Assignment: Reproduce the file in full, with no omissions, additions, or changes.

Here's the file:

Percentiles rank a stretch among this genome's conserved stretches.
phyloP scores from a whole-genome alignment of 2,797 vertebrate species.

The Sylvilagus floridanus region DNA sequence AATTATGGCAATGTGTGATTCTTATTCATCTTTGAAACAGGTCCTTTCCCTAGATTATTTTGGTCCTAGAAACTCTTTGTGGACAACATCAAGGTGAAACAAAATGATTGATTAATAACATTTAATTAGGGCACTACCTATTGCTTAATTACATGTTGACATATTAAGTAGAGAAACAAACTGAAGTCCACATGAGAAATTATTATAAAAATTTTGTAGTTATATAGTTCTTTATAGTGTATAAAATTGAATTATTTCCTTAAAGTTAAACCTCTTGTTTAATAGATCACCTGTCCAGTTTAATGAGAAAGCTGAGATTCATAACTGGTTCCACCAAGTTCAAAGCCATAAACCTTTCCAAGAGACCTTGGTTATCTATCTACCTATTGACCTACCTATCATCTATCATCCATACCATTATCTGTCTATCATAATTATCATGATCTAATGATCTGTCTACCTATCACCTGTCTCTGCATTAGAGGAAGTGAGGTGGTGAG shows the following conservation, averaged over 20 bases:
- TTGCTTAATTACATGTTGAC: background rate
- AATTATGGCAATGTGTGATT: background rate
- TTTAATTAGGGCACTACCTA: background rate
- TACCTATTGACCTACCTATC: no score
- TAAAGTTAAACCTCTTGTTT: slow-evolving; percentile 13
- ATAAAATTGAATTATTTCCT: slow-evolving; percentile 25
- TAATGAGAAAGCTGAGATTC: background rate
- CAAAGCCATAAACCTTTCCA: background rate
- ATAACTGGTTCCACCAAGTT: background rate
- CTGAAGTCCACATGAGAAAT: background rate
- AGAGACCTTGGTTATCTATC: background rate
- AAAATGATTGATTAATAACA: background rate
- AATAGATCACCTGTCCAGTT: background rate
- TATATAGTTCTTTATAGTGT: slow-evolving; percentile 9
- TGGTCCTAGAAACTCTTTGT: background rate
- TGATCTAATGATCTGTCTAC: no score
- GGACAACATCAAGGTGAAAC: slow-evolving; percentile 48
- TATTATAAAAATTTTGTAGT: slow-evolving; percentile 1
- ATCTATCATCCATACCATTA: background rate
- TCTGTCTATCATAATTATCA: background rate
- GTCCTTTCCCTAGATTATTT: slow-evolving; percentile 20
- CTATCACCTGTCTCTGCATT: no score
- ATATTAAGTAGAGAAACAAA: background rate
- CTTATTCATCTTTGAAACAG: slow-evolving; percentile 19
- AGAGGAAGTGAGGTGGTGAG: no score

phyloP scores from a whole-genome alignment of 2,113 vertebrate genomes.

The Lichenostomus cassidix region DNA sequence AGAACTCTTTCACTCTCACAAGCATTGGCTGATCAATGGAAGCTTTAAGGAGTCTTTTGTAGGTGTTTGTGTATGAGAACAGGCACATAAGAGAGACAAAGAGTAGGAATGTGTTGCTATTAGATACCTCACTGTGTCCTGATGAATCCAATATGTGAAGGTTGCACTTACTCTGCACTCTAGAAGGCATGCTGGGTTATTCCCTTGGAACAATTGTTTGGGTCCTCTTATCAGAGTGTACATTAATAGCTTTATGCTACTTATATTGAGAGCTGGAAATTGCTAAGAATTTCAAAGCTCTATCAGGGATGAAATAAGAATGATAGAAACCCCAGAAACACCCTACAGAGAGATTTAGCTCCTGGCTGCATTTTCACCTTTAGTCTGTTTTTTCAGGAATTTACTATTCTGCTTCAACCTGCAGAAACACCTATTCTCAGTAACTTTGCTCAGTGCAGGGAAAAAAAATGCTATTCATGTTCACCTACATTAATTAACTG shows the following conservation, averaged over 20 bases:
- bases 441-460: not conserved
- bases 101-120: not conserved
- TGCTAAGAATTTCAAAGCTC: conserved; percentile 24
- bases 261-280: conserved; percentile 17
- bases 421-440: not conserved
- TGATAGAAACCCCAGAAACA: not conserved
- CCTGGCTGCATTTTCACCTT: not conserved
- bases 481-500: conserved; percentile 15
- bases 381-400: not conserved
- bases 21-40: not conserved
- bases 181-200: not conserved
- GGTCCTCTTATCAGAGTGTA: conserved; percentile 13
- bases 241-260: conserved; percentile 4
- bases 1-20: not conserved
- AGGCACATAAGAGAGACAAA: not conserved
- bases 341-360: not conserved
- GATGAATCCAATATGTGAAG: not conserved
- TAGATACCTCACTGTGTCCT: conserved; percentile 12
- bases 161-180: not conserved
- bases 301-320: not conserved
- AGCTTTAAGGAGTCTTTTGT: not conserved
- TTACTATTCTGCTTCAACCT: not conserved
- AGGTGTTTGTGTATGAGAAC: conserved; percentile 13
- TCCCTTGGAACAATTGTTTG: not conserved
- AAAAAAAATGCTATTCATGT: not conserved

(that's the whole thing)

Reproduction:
Percentiles rank a stretch among this genome's conserved stretches.
phyloP scores from a whole-genome alignment of 2,797 vertebrate species.

The Sylvilagus floridanus region DNA sequence AATTATGGCAATGTGTGATTCTTATTCATCTTTGAAACAGGTCCTTTCCCTAGATTATTTTGGTCCTAGAAACTCTTTGTGGACAACATCAAGGTGAAACAAAATGATTGATTAATAACATTTAATTAGGGCACTACCTATTGCTTAATTACATGTTGACATATTAAGTAGAGAAACAAACTGAAGTCCACATGAGAAATTATTATAAAAATTTTGTAGTTATATAGTTCTTTATAGTGTATAAAATTGAATTATTTCCTTAAAGTTAAACCTCTTGTTTAATAGATCACCTGTCCAGTTTAATGAGAAAGCTGAGATTCATAACTGGTTCCACCAAGTTCAAAGCCATAAACCTTTCCAAGAGACCTTGGTTATCTATCTACCTATTGACCTACCTATCATCTATCATCCATACCATTATCTGTCTATCATAATTATCATGATCTAATGATCTGTCTACCTATCACCTGTCTCTGCATTAGAGGAAGTGAGGTGGTGAG shows the following conservation, averaged over 20 bases:
- TTGCTTAATTACATGTTGAC: background rate
- AATTATGGCAATGTGTGATT: background rate
- TTTAATTAGGGCACTACCTA: background rate
- TACCTATTGACCTACCTATC: no score
- TAAAGTTAAACCTCTTGTTT: slow-evolving; percentile 13
- ATAAAATTGAATTATTTCCT: slow-evolving; percentile 25
- TAATGAGAAAGCTGAGATTC: background rate
- CAAAGCCATAAACCTTTCCA: background rate
- ATAACTGGTTCCACCAAGTT: background rate
- CTGAAGTCCACATGAGAAAT: background rate
- AGAGACCTTGGTTATCTATC: background rate
- AAAATGATTGATTAATAACA: background rate
- AATAGATCACCTGTCCAGTT: background rate
- TATATAGTTCTTTATAGTGT: slow-evolving; percentile 9
- TGGTCCTAGAAACTCTTTGT: background rate
- TGATCTAATGATCTGTCTAC: no score
- GGACAACATCAAGGTGAAAC: slow-evolving; percentile 48
- TATTATAAAAATTTTGTAGT: slow-evolving; percentile 1
- ATCTATCATCCATACCATTA: background rate
- TCTGTCTATCATAATTATCA: background rate
- GTCCTTTCCCTAGATTATTT: slow-evolving; percentile 20
- CTATCACCTGTCTCTGCATT: no score
- ATATTAAGTAGAGAAACAAA: background rate
- CTTATTCATCTTTGAAACAG: slow-evolving; percentile 19
- AGAGGAAGTGAGGTGGTGAG: no score

phyloP scores from a whole-genome alignment of 2,113 vertebrate genomes.

The Lichenostomus cassidix region DNA sequence AGAACTCTTTCACTCTCACAAGCATTGGCTGATCAATGGAAGCTTTAAGGAGTCTTTTGTAGGTGTTTGTGTATGAGAACAGGCACATAAGAGAGACAAAGAGTAGGAATGTGTTGCTATTAGATACCTCACTGTGTCCTGATGAATCCAATATGTGAAGGTTGCACTTACTCTGCACTCTAGAAGGCATGCTGGGTTATTCCCTTGGAACAATTGTTTGGGTCCTCTTATCAGAGTGTACATTAATAGCTTTATGCTACTTATATTGAGAGCTGGAAATTGCTAAGAATTTCAAAGCTCTATCAGGGATGAAATAAGAATGATAGAAACCCCAGAAACACCCTACAGAGAGATTTAGCTCCTGGCTGCATTTTCACCTTTAGTCTGTTTTTTCAGGAATTTACTATTCTGCTTCAACCTGCAGAAACACCTATTCTCAGTAACTTTGCTCAGTGCAGGGAAAAAAAATGCTATTCATGTTCACCTACATTAATTAACTG shows the following conservation, averaged over 20 bases:
- bases 441-460: not conserved
- bases 101-120: not conserved
- TGCTAAGAATTTCAAAGCTC: conserved; percentile 24
- bases 261-280: conserved; percentile 17
- bases 421-440: not conserved
- TGATAGAAACCCCAGAAACA: not conserved
- CCTGGCTGCATTTTCACCTT: not conserved
- bases 481-500: conserved; percentile 15
- bases 381-400: not conserved
- bases 21-40: not conserved
- bases 181-200: not conserved
- GGTCCTCTTATCAGAGTGTA: conserved; percentile 13
- bases 241-260: conserved; percentile 4
- bases 1-20: not conserved
- AGGCACATAAGAGAGACAAA: not conserved
- bases 341-360: not conserved
- GATGAATCCAATATGTGAAG: not conserved
- TAGATACCTCACTGTGTCCT: conserved; percentile 12
- bases 161-180: not conserved
- bases 301-320: not conserved
- AGCTTTAAGGAGTCTTTTGT: not conserved
- TTACTATTCTGCTTCAACCT: not conserved
- AGGTGTTTGTGTATGAGAAC: conserved; percentile 13
- TCCCTTGGAACAATTGTTTG: not conserved
- AAAAAAAATGCTATTCATGT: not conserved